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I'd like to split a string into tokens using Boost.Tokenize. It is required that text in quotes or parentheses is a single whole token. More specifically, I need split a line like

"one (two),three" four (five "six".seven ) eight(nine, ten)

into tokens like

one (two),three
four
(five "six".seven )
eight
(nine, ten)

or maybe

one (two),three
four
(
five "six".seven
)
eight
(
nine, ten
)

I know the way to tokenize a text in quotation marks, but I have no idea how at the same time tokenize a text in parenteses. Maybe need to implement TokenizerFunction.
How to split a string as I described?

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1  
This isn't simple lexical tokenisation, but parsing. –  Lightness Races in Orbit Feb 21 '12 at 19:23
    
@LightnessRacesinOrbit: So, do I need Boost.Spirit for my task? –  Loom Feb 21 '12 at 19:33
    
I don't know. It may be that you need it to perform your task nicely. –  Lightness Races in Orbit Feb 21 '12 at 19:37
    
Maybe it's parsing, @Lightness, but I see no reason why it couldn't still be solved with Boost.Tokenize. –  Rob Kennedy Feb 21 '12 at 19:37
    
@RobKennedy: I don't think it's designed for this. –  Lightness Races in Orbit Feb 21 '12 at 19:52

1 Answer 1

up vote 1 down vote accepted

TokenizerFunction is a functor that has two methods, neither of which should be very difficult to implement. The first is reset, which is meant to reset any state the functor might have, and the other is operator(), which takes three parameters. The first two are iterators, and the third is the resulting token.

The algorithm below is simple. First, we skip any spaces. We expect the first non-space character to be one of three kinds. If it's a quotation mark or left parenthesis, then we search until we find the corresponding closing delimiter and return what we find as the token, taking care that quotation marks are supposed to be stripped, but parentheses, apparently, are to remain. If the first character is something else, then we search to the next delimiter and return that instead.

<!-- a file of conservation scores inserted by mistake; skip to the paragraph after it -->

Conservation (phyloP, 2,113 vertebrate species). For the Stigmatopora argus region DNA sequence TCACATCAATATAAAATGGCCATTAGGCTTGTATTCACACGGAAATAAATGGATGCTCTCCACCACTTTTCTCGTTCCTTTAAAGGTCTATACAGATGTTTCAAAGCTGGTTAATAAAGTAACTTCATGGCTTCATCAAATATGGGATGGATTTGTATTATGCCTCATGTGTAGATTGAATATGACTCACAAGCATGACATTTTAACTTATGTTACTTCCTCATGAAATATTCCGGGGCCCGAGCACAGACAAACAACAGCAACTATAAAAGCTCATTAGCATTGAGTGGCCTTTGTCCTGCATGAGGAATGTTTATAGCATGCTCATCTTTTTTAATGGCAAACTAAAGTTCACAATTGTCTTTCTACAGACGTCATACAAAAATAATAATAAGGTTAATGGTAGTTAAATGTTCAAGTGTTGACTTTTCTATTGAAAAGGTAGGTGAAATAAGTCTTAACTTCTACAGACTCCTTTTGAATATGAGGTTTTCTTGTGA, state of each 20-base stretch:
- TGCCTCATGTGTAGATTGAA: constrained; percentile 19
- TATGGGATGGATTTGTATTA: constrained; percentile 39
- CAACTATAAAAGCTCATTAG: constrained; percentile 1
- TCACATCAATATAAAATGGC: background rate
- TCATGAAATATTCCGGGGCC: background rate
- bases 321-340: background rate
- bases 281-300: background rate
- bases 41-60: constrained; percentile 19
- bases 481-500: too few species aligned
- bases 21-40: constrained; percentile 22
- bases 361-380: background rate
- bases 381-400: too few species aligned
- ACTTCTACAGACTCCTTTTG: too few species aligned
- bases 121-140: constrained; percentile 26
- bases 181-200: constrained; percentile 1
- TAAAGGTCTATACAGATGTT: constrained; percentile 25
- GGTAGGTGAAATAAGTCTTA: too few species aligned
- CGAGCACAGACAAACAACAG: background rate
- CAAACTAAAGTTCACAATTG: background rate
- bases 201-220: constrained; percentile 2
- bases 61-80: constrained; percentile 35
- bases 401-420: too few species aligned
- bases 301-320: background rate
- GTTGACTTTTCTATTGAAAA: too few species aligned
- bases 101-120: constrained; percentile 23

template <
  typename Iter = std::string::const_iterator,
  typename Type = std::string
  >
struct QuoteParenTokenizer
{
  void reset() { }

  bool operator()(Iter& next, Iter end, Type& tok) const
  {
    while (next != end && *next == ' ')
      ++next;
    if (next == end)
      return false; // nothing left to read

    switch (*next) {
      case '"': {
        ++next; // skip token start
        Item const quote = std::find(next, end, '"');
        if (quote == end)
          return false; // unterminated token
        tok.assign(next, quote);
        next = quote;
        ++next;
        break;
      }
      case '(': {
        Iter paren = std::find(next, end, ')');
        if (paren == end)
          return false; // unterminated token
        ++paren; // include the parenthesis
        tok.assign(next, paren);
        next = paren;
        break;
      }
      default: {
        Iter const first = next;
        while (next != end && *next != ' ' && *next != '"' && *next != '(')
          ++next;
        tok.assign(first, next);
      }
    }
    return true;
  }
};

You'd instantiate it as tokenizer<QuoteParenTokenizer<> >. If you have a different iterator type, or a different token type, you'll need to indicate them in the template parameters to both tokenizer and QuoteParenTokenizer.

You can get fancier if you need to handle escaped delimiter characters. Things will be trickier if you need parenthesized expressions to nest.

Beware that as of right now, the above code has not been tested.

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